If you’re not paying close attention you might be missing it. Amid mayoral elections, the search for a new superintendent, a new wave of budget cuts, and state takeovers of schools, the Boston Interim Superintendent, John McDonough, and his team are quietly leading a revolution, one that is transforming the way business is done in this 57,000 student public school district. Through a series of policy changes and reorganization steps, BPS has arguably implemented more reform in six months than the past three superintendents have in over a decade.
Specifically, these actions have altered the way teachers are hired and supported, and how responsive the central administration is to individual school staffing and training needs. What are these changes? They include the following:
Gone is the long-practiced system in which all posted teaching positions were first offered to teachers in the excess pool – the pool of tenured teachers released by their former schools. This often meant that new teachers, regardless of their qualifications, could not be hired until these positions went unfilled – a process that usually concluded in June or over the summer months. Over and over again talented new teachers were either passed over or scooped up by other districts. However, this year BPS will implement open hiring. Schools who demonstrate a commitment to improving teaching practice through evaluation may hire the best candidate for any open position beginning in March.
Full-service teacher support
In the past, teacher hiring/human resources, teacher evaluation, new teacher mentoring and support, and teacher professional development were all viewed as separate functions and overseen by separate departments. This fall, BPS consolidated all of these functions under a new Office of Human Capital. Once fully operational, this office will align all of these areas, allowing for targeted teacher recruiting, hiring, evaluation, promotion and support. Now a school principal can go to one office to request and receive comprehensive support for teachers at all stages of their career —one office that holds all the information in order to best support those teachers. This office will also train principals on effective observation and evaluation of teacher practice, in order to best identify support needs and provide feedback for professional growth.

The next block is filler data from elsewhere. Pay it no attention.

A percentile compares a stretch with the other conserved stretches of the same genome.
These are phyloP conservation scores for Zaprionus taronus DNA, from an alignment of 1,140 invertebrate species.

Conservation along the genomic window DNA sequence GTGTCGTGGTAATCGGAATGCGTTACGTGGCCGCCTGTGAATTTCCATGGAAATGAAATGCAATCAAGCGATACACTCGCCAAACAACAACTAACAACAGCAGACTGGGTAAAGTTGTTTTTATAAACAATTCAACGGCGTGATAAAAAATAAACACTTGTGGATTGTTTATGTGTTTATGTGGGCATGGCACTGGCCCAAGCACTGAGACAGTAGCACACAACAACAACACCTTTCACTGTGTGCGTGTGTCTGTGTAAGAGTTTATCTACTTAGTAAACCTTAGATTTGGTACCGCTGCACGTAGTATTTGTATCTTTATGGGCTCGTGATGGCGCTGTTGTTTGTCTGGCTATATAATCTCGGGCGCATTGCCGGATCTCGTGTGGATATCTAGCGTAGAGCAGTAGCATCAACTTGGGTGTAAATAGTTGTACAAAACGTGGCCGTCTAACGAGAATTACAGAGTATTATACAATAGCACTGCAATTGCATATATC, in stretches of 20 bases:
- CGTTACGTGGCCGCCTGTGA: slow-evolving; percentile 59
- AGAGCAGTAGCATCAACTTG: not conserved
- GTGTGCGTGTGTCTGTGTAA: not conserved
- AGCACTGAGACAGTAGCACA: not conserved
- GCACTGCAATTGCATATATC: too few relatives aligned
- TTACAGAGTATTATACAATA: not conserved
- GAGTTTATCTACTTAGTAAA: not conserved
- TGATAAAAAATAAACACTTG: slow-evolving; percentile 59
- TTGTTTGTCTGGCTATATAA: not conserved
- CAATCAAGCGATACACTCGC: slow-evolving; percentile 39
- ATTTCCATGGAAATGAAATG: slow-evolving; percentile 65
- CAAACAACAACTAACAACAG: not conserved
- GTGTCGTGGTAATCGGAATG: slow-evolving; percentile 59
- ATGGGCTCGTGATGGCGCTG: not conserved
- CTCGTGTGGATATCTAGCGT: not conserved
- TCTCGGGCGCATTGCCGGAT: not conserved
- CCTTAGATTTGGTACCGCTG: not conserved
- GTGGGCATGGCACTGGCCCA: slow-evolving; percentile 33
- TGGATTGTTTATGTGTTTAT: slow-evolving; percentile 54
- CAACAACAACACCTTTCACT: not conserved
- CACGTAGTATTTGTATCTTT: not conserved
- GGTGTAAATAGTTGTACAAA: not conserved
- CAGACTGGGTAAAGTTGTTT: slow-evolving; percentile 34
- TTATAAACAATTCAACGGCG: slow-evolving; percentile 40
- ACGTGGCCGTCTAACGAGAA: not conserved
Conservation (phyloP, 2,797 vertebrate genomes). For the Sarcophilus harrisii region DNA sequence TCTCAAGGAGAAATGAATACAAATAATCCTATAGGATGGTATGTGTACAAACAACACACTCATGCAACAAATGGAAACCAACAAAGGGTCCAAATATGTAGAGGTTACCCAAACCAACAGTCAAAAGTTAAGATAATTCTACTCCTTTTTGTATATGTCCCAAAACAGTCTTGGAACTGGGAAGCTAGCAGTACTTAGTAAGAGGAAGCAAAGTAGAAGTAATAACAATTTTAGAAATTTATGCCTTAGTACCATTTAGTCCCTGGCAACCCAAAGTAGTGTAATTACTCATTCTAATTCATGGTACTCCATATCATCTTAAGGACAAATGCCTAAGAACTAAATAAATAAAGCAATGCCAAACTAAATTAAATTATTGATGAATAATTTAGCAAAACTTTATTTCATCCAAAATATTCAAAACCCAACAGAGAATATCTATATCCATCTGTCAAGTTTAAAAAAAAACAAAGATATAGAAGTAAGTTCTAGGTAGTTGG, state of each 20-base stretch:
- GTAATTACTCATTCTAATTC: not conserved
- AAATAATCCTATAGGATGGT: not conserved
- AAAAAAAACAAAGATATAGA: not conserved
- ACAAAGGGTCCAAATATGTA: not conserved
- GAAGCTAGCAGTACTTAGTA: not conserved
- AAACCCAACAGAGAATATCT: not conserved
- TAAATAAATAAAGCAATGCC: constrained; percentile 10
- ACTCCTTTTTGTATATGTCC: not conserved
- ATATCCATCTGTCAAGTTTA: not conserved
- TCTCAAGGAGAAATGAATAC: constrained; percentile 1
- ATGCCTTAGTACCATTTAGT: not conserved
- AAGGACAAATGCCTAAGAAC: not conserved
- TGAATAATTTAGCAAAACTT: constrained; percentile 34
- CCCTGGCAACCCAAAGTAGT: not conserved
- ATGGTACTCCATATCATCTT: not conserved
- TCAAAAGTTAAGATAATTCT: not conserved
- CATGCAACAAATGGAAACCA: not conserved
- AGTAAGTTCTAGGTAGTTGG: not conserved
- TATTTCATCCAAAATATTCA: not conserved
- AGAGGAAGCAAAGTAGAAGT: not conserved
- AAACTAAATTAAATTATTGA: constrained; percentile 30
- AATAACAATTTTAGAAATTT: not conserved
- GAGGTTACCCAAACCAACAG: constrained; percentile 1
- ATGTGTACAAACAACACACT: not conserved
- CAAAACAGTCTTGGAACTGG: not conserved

Competency-based Professional Development
Like many school districts, BPS invests a significant amount of dollars each year in teacher professional development. An ongoing challenge for BPS and these districts is assessing the return on this investment. What knowledge and skills do teachers actually acquire? How does this training improve classroom instruction and benefit children? Under the leadership of the new Office of Human Capital, BPS is moving towards competency-based professional development approaches, in which teachers receive training in content and instructional knowledge and skills related to their grade and subject areas, and demonstrate mastery of this knowledge skill through submission of classroom and student-based evidence (e.g. completed formative assessments, implemented instructional plans, progress in student work, etc.).
While early in the roll out of these new policies, organizational changes and strategies, these developments just may end up moving the reform needle – and ultimately student success –in Boston further than we’ve seen in a long time. For it is great teachers – high quality teachers who are recruited, effectively supported, and retained – that make great schools. The sense of urgency among BPS leadership to increase teacher quality– even as we wait for a new superintendent – is refreshing.
As Interim Superintendent McDonough explains (Boston Globe, 2/5/14):
It is not about us or me or a future superintendent; It’s about the kids who come into our schools every single day. They can’t wait for a new superintendent; they can’t wait for me or for us to do something on a time frame that is convenient for adults.
Based on what has happened in just 6 months, he and his team are true to their words.
Jake Murray is the Senior Director at Aspire Institute. Prior to joining Aspire, he served for four years as a child and youth planner for the City of Cambridge, overseeing strategic planning, quality improvement, and program development for early education, out-of-school-time, and youth development services.